But the guy was on a tight, tight budget. He couldn’t swing the Magpul stuff ($200 plus shipping)

Can you heal a sick AK in a tiny home workshop, on a rock-bottom budget?

Here’s what Adam decided to do:

  1. Strip the old finish;
  2. Refinish with a modern coating. He chose Norell’s MolyResin in semi-gloss black;
  3. Replace the Bubba-built bumpfire rig with a conventional stock, perhaps a Magpul CTR in due course;
  4. And do it all himself.

Skip ahead to Results

Here it is “afterward,” still well endowed with tactical gingerbread, but at least not so badly finished as to make Mikhail TImofeyovich weep:
De-bubbad AK74

Although, not exactly well finished either:

De-bubbad 74 2

But still, let’s compare that to the status quo ante: 

Bubbas AK-74 action 2

Not so bad in that light, eh? Really, this thing started out looking like all five of the Lee Sisters — Ug, Home, Ghast, Beast and Gnar. Indeed, the finish was so bad it made the underlying metalwork look bad (which it wasn’t): for example, the rear trunnion rivets look like they’ve got a “smiley” on them (a common result of using an undersized set tool) but it’s just an optical illusion produced by the paint and wear.

The bare metal pins were an oversight, but — that’s the way they are on a factory AK-74, either bare metal or blued.

The finish was done with Norell’s MolyResin ceramic-metallic coating, and the orange peel can caused by a variety of things, including too much paint to quickly, not preheating the work to 100ºF or so, and not properly preparing the work. For any spray-on coating, metal needs to be prepared a little differently than it is for a soak-in coating like Parkerizing. Norell highly recommends abrasive blasting. (Or, if you’re equipped to do it, you can simply parkerize the bare-metal firearm — but you need to remove the old finish first).

Here’s how Adam did it. The longest journey begins with a single step, disassembly. Fortunately, the gun-disassembly tricks and tips that were gunsmith secrets a generation ago, are now available to anyone with a computer. Of course, this has just made more work for gunsmiths as guys (sorry ladies, it’s always a guy) who can’t follow instructions or a video, take short cuts, break things, or can’t reassemble them continue to bring them in — in a basket, or a brown paper bag. If you see a guy in Market Basket tonight answer the checkout question with “paper,” he’s probably bringing us his Glock in the morning.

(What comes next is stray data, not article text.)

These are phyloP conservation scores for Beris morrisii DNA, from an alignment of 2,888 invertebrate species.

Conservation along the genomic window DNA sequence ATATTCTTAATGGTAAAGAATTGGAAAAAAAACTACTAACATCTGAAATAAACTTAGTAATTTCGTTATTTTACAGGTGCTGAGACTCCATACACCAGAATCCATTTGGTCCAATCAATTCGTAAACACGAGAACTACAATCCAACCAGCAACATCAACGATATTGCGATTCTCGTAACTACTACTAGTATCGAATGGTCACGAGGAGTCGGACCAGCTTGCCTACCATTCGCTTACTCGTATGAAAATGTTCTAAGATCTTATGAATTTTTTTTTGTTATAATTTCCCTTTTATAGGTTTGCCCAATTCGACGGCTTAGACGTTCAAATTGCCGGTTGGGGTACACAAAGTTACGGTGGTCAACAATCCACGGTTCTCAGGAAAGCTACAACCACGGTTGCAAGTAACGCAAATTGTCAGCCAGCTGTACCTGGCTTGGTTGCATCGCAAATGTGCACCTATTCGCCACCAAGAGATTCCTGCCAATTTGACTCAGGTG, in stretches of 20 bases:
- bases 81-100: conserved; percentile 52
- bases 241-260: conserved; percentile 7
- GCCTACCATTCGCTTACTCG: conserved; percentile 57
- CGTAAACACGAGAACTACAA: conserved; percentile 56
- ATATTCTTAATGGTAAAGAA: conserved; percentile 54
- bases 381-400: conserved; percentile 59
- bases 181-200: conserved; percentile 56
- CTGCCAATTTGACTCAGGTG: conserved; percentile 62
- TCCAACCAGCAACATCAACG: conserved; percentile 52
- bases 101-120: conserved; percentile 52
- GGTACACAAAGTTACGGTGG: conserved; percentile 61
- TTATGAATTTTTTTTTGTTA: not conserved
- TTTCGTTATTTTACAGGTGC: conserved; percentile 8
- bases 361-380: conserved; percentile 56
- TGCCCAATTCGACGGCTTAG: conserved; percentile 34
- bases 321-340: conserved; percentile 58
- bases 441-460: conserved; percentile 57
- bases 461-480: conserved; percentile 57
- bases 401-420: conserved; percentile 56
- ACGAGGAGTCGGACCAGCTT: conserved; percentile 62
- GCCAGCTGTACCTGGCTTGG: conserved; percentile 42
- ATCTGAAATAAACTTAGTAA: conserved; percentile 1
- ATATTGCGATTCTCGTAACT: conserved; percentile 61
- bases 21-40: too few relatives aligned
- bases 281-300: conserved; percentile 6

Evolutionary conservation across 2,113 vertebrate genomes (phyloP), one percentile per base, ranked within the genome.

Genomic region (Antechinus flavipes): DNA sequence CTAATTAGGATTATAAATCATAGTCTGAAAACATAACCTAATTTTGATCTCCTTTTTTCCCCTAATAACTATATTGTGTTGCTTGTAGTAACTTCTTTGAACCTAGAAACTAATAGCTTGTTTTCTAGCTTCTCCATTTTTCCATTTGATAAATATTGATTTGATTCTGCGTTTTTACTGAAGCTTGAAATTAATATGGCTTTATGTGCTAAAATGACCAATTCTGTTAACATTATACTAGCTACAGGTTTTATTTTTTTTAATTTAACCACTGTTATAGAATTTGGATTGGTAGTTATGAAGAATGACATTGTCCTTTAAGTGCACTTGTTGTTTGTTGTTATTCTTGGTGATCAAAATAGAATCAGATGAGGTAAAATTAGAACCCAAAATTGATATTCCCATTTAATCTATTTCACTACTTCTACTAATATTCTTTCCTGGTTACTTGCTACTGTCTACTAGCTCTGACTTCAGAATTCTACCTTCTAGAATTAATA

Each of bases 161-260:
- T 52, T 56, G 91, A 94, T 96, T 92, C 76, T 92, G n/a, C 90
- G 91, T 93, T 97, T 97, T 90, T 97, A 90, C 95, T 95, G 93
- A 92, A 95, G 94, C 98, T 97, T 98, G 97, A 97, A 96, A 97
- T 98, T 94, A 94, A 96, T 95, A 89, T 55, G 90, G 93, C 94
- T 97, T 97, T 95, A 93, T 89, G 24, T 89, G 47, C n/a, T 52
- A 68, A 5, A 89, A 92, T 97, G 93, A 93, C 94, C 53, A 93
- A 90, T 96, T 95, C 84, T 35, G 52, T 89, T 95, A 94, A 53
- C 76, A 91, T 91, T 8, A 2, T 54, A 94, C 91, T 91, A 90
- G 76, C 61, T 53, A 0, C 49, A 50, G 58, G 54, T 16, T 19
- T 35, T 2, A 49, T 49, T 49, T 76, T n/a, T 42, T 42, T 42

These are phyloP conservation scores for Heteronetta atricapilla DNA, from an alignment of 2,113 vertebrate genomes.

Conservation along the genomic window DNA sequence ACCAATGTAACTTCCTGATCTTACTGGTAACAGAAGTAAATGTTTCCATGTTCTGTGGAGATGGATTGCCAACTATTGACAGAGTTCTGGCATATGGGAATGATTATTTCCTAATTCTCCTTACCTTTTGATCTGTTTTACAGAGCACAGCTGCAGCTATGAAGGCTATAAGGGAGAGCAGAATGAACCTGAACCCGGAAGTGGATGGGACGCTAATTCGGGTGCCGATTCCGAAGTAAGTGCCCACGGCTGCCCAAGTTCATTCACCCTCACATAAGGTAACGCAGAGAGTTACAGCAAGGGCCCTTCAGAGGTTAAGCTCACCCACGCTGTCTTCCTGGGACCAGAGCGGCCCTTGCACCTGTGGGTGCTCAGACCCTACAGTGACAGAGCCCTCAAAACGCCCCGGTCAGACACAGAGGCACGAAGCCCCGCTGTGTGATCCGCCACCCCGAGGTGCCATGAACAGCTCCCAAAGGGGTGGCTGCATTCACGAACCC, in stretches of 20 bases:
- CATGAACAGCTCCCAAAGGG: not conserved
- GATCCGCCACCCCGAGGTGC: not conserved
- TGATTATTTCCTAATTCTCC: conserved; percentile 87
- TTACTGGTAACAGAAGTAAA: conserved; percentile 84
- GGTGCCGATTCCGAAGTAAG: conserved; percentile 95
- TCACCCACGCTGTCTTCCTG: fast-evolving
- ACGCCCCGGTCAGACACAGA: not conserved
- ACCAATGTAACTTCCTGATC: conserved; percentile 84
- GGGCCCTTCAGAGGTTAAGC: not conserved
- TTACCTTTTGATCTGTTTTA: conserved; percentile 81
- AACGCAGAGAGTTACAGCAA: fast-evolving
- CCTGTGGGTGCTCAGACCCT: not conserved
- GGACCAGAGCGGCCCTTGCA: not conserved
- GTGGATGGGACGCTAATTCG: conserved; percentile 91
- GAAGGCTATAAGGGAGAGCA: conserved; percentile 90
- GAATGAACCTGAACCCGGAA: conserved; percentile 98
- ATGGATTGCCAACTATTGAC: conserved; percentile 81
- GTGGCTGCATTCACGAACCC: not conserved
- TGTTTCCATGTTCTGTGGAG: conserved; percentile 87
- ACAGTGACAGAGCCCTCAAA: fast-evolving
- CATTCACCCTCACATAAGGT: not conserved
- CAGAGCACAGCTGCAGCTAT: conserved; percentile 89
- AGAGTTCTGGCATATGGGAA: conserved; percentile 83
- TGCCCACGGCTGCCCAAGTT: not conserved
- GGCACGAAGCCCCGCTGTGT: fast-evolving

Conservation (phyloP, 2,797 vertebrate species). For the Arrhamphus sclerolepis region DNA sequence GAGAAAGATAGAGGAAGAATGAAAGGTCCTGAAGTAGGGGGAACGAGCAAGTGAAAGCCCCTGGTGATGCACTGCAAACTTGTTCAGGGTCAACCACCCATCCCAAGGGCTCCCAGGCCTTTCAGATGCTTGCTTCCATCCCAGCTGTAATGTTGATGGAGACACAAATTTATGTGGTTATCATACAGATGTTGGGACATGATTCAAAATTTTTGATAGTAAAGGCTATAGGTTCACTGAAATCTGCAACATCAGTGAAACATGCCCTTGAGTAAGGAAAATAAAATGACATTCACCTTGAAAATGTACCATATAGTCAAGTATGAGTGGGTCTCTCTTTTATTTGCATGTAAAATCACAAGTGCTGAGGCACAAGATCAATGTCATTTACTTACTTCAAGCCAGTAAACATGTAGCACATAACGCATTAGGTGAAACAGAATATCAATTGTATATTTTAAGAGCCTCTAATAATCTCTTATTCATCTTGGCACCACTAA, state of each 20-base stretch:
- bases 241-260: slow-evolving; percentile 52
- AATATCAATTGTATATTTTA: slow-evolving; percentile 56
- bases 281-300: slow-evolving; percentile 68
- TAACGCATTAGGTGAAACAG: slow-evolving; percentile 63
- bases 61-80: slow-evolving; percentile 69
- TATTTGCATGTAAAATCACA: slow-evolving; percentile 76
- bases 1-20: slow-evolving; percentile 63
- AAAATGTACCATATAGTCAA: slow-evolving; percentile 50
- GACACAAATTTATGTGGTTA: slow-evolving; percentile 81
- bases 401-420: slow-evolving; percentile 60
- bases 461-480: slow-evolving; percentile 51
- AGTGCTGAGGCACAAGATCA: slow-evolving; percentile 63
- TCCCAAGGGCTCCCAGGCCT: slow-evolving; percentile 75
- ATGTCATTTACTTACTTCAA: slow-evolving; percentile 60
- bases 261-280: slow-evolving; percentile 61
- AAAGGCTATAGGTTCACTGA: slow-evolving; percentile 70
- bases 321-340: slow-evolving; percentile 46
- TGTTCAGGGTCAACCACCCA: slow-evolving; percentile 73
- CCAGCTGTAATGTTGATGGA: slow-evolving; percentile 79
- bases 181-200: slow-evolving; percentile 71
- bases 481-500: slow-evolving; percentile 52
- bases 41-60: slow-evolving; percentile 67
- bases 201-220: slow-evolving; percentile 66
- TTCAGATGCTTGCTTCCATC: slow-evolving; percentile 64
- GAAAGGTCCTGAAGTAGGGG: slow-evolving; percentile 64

Bubbas AK-74 disassembly 2

Here he is using the Tipton Gun Vise in the one role for which it’s really suited, a photo stand.

When we see the tight spaces guys like Adam work in, we are more grateful for our second-class (at least) workshop, which we don’t have to share with a water heater. (Or an F150, or lawnmower, snowblower, washer and dryer, or any of those other things we see guys working around). Having lived in small apartments and government quarters we will say that when you have to work in a small space, it helps a lot to keep it picked up and organized — that makes it seem bigger even though it takes a lot of time to be constantly shuffling things in and out of “put away.” We believe that in the end, organization saves more time than it costs.

Here’s another view of the AK at about the same stage of dismantling.

Bubbas AK-74 disassembly